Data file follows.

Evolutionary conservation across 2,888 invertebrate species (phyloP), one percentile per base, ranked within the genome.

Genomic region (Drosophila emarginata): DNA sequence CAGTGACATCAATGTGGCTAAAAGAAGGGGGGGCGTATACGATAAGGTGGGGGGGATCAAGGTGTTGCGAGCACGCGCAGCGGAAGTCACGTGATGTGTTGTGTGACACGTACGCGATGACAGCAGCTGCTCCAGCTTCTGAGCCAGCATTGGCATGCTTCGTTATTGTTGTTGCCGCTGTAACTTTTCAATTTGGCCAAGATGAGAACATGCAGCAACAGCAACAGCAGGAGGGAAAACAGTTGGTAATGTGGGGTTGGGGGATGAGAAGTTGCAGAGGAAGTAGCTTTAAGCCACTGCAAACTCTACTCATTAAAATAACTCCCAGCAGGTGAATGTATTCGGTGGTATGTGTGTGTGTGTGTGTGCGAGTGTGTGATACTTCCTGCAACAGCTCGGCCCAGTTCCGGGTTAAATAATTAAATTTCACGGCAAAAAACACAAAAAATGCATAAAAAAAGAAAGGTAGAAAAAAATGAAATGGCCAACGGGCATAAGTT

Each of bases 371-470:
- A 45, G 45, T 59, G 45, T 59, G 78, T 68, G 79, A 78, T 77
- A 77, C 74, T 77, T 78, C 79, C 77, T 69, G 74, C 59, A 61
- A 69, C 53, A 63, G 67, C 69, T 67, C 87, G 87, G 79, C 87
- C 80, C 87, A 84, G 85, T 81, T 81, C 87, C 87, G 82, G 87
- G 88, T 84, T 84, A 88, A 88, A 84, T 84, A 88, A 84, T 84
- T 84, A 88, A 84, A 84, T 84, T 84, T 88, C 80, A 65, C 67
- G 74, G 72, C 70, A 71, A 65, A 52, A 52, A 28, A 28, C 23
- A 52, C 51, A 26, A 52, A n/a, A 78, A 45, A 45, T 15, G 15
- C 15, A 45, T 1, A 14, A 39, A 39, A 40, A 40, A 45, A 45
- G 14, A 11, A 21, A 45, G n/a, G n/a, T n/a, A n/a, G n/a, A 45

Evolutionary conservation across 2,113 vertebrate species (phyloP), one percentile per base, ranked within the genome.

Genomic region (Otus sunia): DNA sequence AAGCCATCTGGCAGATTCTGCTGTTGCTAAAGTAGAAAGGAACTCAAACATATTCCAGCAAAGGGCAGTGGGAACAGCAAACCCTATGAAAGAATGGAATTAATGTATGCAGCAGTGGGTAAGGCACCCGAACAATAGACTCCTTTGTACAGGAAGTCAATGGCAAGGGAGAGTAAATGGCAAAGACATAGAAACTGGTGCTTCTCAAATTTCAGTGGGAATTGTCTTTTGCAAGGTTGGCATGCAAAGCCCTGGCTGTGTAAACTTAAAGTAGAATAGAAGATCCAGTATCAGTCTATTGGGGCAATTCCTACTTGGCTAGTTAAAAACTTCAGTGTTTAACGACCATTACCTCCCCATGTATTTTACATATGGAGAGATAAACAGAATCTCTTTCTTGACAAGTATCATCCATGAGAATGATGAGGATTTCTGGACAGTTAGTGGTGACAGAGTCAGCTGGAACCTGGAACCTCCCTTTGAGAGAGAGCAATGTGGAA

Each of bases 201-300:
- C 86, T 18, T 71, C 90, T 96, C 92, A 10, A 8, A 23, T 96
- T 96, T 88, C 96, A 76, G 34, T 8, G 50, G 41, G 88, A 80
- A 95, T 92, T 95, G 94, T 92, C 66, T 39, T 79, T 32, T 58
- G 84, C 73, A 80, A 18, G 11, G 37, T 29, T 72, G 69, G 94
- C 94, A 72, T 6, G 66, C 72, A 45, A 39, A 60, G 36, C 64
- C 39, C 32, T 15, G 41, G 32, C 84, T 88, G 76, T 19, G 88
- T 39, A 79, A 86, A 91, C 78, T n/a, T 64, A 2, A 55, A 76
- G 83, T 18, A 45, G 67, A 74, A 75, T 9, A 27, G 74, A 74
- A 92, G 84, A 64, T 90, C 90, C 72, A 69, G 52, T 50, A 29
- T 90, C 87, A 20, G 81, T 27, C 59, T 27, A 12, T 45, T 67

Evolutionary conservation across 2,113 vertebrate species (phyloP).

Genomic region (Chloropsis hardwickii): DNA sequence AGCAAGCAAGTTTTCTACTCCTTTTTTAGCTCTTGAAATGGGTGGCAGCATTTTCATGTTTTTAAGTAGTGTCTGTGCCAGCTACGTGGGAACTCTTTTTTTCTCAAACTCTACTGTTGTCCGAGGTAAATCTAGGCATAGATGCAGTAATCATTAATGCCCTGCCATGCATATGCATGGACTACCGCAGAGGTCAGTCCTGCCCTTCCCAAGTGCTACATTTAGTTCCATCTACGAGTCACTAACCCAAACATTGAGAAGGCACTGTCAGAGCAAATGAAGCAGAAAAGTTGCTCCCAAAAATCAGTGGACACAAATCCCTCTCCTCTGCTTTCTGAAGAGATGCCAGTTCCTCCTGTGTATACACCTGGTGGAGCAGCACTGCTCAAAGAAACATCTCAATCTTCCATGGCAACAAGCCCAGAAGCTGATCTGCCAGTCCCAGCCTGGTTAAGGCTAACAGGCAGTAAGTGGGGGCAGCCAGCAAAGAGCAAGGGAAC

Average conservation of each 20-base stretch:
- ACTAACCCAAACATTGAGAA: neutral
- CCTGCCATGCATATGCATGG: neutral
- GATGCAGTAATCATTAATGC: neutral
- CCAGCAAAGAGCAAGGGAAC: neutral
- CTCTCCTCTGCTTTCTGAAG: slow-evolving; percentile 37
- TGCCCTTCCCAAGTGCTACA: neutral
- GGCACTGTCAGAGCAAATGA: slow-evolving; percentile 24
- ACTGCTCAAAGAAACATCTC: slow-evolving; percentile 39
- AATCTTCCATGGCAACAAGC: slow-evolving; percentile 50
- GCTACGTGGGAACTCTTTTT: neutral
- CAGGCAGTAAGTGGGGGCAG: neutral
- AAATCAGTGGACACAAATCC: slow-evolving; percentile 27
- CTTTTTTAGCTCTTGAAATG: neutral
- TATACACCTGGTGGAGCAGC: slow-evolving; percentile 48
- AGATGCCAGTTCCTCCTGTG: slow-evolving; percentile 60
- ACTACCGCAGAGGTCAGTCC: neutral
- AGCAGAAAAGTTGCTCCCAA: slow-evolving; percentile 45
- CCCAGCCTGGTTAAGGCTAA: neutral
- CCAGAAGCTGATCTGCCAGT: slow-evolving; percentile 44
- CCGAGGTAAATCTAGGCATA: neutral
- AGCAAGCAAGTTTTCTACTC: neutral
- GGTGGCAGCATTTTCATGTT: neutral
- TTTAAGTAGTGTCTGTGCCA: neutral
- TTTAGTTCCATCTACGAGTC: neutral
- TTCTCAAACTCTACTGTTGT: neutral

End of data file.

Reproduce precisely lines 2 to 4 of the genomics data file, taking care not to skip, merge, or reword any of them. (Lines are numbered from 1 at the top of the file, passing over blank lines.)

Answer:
Genomic region (Drosophila emarginata): DNA sequence CAGTGACATCAATGTGGCTAAAAGAAGGGGGGGCGTATACGATAAGGTGGGGGGGATCAAGGTGTTGCGAGCACGCGCAGCGGAAGTCACGTGATGTGTTGTGTGACACGTACGCGATGACAGCAGCTGCTCCAGCTTCTGAGCCAGCATTGGCATGCTTCGTTATTGTTGTTGCCGCTGTAACTTTTCAATTTGGCCAAGATGAGAACATGCAGCAACAGCAACAGCAGGAGGGAAAACAGTTGGTAATGTGGGGTTGGGGGATGAGAAGTTGCAGAGGAAGTAGCTTTAAGCCACTGCAAACTCTACTCATTAAAATAACTCCCAGCAGGTGAATGTATTCGGTGGTATGTGTGTGTGTGTGTGTGCGAGTGTGTGATACTTCCTGCAACAGCTCGGCCCAGTTCCGGGTTAAATAATTAAATTTCACGGCAAAAAACACAAAAAATGCATAAAAAAAGAAAGGTAGAAAAAAATGAAATGGCCAACGGGCATAAGTT

Each of bases 371-470:
- A 45, G 45, T 59, G 45, T 59, G 78, T 68, G 79, A 78, T 77